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If you say you're a vegan, you're committing to not eating meat or dairy. 

All of the time. 

No exceptions. 

The moment you eat meat or dairy, you cease to be a vegan. 

'Vegan' is a label.

Such labels turn decision making very easy.

"Hey, do you want cheese in your sandwich?" "No, thanks, I'm vegan!"

You don't have to think twice as there are no exceptions. 

When we commit to behaving in a certain way, firstly, it helps to make the commitment to behave that way 100% of the time. It is a lot harder to be vegan 98% of the time as you have to evaluate each time you make a choice whether it falls in the 2% or the 98%. And you have to keep track that your decisions are actually following the 98%:2% distribution.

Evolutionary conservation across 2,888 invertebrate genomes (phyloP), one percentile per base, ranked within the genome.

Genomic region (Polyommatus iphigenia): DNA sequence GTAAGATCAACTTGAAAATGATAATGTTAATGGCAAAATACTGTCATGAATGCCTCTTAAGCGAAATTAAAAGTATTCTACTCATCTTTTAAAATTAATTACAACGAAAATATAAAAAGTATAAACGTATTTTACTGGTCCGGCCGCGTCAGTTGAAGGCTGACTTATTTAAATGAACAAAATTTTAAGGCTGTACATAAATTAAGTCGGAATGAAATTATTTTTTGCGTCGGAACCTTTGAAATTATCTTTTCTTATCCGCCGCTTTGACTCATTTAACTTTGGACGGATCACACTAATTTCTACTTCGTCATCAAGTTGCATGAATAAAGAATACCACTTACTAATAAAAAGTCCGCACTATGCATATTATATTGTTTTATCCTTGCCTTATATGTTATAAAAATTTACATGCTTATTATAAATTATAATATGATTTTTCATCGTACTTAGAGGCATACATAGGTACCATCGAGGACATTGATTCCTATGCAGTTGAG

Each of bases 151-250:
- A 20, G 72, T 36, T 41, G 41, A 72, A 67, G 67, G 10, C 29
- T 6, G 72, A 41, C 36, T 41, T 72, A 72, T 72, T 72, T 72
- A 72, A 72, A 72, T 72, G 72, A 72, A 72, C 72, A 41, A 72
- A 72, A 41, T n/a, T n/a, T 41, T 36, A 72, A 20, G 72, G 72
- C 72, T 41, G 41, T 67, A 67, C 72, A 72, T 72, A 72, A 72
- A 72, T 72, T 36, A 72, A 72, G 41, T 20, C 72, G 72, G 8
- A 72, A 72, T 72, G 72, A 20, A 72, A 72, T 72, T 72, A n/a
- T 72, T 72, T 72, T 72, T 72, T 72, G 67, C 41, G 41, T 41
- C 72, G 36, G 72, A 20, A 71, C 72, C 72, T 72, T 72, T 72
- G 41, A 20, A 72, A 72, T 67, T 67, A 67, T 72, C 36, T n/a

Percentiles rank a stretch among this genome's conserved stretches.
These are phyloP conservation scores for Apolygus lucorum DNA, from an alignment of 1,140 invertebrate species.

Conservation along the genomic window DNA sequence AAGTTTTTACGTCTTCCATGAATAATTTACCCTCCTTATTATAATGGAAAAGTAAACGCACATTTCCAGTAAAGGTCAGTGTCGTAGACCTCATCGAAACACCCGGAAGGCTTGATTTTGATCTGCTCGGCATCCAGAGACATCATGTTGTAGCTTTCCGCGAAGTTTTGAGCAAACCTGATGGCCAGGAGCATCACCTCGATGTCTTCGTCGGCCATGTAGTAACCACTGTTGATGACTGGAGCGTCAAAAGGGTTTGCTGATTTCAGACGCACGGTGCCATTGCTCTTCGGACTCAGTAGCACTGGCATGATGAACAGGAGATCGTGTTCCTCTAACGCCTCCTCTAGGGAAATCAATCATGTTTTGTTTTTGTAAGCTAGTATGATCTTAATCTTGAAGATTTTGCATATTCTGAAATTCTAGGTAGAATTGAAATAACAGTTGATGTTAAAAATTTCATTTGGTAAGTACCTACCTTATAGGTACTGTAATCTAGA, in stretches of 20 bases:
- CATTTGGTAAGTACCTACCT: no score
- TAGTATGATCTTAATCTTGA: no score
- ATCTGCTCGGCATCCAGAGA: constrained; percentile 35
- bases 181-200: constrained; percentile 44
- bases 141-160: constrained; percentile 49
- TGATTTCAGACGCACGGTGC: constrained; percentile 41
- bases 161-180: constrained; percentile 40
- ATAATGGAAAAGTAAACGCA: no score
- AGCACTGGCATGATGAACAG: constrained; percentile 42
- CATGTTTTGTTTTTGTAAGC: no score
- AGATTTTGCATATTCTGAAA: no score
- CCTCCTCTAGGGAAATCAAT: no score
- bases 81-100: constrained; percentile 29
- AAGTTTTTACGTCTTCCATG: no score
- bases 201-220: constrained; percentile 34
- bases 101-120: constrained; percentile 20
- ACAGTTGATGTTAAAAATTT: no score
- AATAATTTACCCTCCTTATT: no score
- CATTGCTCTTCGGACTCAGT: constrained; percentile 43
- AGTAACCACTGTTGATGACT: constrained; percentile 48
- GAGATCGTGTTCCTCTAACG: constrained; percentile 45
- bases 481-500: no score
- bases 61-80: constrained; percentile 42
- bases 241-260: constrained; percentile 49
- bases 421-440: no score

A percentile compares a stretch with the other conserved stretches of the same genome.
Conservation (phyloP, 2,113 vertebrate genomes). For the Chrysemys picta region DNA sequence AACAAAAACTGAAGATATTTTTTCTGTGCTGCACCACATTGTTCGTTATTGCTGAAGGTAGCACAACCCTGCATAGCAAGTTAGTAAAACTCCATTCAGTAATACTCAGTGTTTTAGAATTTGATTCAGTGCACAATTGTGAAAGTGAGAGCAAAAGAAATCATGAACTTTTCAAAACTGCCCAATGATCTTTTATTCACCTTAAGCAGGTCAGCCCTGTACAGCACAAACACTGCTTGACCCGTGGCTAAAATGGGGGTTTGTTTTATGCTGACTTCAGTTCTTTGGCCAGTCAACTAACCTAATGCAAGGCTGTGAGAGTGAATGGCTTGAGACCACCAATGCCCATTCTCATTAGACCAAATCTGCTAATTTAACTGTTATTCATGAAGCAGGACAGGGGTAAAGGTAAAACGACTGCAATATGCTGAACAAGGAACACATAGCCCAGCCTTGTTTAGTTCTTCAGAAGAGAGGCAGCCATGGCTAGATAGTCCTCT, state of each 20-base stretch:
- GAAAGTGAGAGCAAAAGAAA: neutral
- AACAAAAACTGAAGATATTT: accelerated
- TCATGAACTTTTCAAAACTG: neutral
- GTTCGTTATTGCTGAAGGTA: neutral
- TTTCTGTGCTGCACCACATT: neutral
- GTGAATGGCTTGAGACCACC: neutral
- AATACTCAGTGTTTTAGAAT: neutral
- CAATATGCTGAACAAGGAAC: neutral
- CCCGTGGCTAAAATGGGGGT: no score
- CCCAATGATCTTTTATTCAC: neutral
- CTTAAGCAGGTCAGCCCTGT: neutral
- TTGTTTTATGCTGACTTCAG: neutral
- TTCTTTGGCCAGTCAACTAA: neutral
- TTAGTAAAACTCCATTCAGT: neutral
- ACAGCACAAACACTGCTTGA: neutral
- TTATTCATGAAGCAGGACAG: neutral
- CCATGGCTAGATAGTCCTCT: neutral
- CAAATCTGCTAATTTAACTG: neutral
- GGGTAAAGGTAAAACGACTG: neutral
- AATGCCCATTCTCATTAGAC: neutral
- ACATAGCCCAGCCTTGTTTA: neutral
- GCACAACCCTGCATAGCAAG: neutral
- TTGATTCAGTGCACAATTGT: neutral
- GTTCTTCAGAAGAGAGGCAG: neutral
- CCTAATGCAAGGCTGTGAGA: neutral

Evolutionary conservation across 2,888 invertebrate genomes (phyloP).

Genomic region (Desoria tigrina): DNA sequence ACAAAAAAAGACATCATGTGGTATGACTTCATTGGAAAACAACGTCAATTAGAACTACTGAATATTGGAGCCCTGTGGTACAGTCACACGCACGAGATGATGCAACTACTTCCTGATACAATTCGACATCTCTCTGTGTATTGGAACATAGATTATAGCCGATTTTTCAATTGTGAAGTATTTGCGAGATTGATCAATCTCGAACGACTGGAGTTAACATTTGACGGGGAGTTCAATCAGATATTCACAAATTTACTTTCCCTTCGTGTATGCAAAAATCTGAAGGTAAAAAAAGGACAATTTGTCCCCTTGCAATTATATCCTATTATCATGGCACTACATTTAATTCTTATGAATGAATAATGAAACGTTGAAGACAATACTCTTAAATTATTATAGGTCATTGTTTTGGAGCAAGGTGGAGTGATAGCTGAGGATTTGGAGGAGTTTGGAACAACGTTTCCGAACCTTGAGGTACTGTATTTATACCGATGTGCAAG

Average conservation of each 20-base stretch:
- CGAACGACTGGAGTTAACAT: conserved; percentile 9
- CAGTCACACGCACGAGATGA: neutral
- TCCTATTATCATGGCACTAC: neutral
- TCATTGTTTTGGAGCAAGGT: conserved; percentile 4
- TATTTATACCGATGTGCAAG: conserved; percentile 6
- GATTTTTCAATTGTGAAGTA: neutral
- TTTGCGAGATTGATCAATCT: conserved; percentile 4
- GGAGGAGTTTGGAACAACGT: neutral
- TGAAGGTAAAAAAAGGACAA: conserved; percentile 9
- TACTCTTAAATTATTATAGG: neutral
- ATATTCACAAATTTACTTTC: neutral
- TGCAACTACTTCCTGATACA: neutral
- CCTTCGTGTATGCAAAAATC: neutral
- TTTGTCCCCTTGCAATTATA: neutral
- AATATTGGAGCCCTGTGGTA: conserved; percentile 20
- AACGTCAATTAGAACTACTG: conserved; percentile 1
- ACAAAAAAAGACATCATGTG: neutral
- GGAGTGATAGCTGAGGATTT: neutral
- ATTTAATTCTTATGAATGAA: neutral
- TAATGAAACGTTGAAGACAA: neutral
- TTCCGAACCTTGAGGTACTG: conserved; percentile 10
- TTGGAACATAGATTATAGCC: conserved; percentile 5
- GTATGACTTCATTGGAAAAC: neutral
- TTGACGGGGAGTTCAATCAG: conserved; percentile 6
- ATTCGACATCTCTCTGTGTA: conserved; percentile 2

That's a lot of cognitive overload, and before you know it, you're no longer making a vegan choice even half the time. 

You're in the downward spiral.

What's even more effective than making a commitment to behave in a certain way a 100% of the time is to turn that behaviour into a part of our identity. Something that we are proud of. 

Rather than simply commit to not eating meat or dairy a 100% of the time, by saying "I'm vegan", you're turning that behaviour into a part of your identity.

And we find it even harder to transgress our identity. As that means changing our identity. 

Labels can be very effective when used appropriately. 

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